found he was now holding only one end as the rest of the body shuffled out of his grip. Our shrieks alternated with giggles as Colin tried again and again to pick one up and keep hold of it. Finally the two grub-victims were ready for the chop: we called out encouragement and cameras shutters clicked as the boys took a bite. Zoe led the charge for the next round of volunteers. Together with Errol she seemed to take great delight in squishing the grubs’ heads to kill them and then spearing them lengthwise onto skewers. Ugh. I’ll spare you the details, but it’s not a food that’s going to make it onto my top ten any time soon, either raw or barbecued.
Lunch was served on a tablecloth of banana leaves on the floor, with us all sitting around cross-legged. The fish and palm hearts combination, with cassava and two varieties of plantain on the side, was delicious. Despite having declared, “I don’t mind killing them, I just don’t want to eat them,” as she skewered the weevils earlier, Zoe decided she’d sample the cooked version and declared it perfectly agreeable. Jo and I wimped out, I have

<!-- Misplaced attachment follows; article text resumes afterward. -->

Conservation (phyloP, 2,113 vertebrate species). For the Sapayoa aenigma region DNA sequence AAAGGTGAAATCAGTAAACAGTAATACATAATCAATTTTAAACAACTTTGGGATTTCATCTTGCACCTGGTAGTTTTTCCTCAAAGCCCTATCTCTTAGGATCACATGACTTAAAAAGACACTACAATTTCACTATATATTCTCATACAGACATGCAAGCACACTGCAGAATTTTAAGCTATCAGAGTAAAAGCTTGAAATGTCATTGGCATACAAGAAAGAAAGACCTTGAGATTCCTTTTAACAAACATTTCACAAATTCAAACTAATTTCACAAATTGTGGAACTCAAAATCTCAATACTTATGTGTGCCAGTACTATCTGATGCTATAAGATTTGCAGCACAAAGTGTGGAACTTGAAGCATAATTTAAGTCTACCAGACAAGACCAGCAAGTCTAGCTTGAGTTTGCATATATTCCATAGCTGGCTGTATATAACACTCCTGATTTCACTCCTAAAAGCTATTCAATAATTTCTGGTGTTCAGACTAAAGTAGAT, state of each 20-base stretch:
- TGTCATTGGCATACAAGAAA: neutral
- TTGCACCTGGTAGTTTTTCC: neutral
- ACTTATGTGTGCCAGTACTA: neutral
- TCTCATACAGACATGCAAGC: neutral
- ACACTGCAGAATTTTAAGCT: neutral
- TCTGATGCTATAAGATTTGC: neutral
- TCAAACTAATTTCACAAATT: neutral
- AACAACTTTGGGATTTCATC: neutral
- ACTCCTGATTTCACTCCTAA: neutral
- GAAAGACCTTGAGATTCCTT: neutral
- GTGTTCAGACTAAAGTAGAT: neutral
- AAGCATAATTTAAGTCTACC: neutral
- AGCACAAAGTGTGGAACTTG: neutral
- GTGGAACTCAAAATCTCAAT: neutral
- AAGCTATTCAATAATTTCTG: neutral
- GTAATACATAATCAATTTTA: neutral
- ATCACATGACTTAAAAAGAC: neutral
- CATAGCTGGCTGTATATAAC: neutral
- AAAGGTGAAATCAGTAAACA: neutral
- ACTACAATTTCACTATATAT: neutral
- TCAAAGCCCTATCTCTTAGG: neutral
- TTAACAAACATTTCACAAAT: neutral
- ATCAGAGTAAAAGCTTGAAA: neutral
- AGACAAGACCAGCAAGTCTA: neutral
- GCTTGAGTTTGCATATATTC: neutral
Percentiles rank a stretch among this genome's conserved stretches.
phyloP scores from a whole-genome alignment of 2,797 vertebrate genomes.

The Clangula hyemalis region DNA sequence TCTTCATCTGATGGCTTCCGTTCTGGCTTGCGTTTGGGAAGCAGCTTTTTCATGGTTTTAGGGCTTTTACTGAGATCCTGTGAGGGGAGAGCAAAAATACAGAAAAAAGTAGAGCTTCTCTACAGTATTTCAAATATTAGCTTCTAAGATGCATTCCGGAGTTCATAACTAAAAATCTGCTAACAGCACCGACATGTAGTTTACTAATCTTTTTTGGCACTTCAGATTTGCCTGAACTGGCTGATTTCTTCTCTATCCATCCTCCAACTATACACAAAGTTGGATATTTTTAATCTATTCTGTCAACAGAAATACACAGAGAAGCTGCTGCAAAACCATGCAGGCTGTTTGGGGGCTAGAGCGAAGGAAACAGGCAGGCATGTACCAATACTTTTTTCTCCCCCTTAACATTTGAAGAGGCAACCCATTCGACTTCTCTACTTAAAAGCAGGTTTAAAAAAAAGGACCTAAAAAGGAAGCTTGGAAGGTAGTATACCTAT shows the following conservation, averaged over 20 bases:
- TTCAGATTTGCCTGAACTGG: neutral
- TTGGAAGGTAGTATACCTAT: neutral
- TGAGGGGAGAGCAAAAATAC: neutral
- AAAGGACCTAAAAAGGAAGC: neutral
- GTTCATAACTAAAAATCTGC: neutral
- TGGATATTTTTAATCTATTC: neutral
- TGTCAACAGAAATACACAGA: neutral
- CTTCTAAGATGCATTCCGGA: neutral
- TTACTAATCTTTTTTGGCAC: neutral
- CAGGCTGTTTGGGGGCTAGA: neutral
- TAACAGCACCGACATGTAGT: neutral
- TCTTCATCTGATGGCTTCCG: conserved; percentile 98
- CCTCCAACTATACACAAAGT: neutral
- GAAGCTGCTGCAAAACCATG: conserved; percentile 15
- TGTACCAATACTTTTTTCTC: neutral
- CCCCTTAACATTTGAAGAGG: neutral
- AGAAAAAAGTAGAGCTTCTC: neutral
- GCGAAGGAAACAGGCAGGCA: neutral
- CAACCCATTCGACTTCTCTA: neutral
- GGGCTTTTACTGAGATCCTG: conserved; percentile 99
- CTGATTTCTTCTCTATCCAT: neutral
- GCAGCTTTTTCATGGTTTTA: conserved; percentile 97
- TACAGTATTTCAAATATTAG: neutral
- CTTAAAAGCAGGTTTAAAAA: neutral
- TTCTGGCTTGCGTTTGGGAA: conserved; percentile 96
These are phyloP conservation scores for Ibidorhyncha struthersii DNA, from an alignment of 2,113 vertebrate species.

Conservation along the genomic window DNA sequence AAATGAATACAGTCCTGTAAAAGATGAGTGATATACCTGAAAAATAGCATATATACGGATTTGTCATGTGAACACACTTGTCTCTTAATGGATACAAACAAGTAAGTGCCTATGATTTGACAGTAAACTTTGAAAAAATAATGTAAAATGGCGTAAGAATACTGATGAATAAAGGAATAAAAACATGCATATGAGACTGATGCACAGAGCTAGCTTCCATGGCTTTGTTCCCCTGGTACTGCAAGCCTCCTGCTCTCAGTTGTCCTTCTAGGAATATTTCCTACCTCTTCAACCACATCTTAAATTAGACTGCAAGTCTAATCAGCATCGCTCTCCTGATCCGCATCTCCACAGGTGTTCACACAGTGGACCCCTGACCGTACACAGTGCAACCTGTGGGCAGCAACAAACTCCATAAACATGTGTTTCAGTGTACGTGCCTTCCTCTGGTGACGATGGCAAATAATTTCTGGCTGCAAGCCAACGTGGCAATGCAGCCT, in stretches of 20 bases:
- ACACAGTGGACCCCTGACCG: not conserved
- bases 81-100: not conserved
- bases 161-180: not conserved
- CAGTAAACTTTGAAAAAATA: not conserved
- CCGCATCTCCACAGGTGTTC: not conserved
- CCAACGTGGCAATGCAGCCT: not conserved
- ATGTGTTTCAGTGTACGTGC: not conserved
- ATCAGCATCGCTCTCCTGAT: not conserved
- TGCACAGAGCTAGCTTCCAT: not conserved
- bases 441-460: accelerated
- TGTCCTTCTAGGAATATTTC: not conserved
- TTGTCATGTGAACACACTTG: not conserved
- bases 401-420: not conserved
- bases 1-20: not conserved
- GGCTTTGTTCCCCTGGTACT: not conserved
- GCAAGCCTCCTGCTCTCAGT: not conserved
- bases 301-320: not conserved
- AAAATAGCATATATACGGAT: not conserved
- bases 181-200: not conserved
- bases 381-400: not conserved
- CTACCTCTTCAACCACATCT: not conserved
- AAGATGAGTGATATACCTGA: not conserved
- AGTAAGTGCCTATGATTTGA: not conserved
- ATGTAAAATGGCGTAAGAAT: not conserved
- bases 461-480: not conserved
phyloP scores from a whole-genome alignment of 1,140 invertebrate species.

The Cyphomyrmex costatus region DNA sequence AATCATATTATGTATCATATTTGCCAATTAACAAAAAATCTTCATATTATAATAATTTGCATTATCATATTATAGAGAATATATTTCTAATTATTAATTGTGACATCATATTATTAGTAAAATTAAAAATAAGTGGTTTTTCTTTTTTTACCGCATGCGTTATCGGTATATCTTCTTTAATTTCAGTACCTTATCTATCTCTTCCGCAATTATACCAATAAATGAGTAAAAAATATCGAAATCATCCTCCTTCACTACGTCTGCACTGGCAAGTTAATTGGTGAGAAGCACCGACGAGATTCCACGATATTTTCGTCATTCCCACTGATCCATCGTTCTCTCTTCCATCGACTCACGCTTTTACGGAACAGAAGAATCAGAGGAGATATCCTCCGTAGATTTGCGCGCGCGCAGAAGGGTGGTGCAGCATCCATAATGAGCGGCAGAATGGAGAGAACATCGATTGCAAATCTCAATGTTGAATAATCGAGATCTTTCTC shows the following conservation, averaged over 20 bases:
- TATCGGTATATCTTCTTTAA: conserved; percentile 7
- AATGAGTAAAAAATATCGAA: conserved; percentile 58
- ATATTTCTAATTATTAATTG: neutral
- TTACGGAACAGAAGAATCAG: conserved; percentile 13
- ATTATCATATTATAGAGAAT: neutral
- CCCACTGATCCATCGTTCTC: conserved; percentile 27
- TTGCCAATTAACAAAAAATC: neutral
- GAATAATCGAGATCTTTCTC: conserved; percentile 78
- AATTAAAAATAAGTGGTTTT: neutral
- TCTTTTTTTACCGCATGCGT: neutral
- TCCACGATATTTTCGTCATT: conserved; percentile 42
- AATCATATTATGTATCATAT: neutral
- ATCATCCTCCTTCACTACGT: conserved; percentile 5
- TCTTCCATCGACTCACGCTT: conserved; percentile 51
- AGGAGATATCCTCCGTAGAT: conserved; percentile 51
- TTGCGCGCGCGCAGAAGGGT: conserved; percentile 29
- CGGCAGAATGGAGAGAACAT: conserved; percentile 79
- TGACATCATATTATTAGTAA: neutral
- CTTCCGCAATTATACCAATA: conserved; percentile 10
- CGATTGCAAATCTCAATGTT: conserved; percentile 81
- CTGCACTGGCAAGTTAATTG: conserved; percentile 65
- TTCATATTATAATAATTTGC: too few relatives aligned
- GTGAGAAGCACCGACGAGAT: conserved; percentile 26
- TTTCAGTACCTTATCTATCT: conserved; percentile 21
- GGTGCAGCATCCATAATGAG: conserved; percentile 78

After a tour of the vegetable garden, where we met the still-growing versions of some of the vegetables we’d eaten and seeds for the jewellery we’d bought, it was time to leave. Farewell speeches were made on both sides, and then the music was switched on. Expecting a dance from the villagers – we’d seen some of the young girls getting ready earlier, or so we thought – we gathered round the open area. But no, we were expected to lead the way, our gum-booted feet notwithstanding. In the baking afternoon sunshine, we clumped through a song or two, villagers and gringos grinning happily at each other. Now, at last, we were free to go.
As we prepared to leave early the next morning – we had a long day ahead of us, with the boat back to Coca and then a hot drive into the evening traffic of Quito – I was not alone in wishing we could have stayed longer. This is a challenging but incredible environment, and having the chance to camp in the rainforest for a couple of days, with our nighttime chorus of frogs and insects, had been an enormous privilege.
en route from Sani Lodge to the Río Napo
As and when I make it back to Ecuador for a much-talked-about/hoped-for Galapagos trip, I’ll certainly come back to this part of the country too.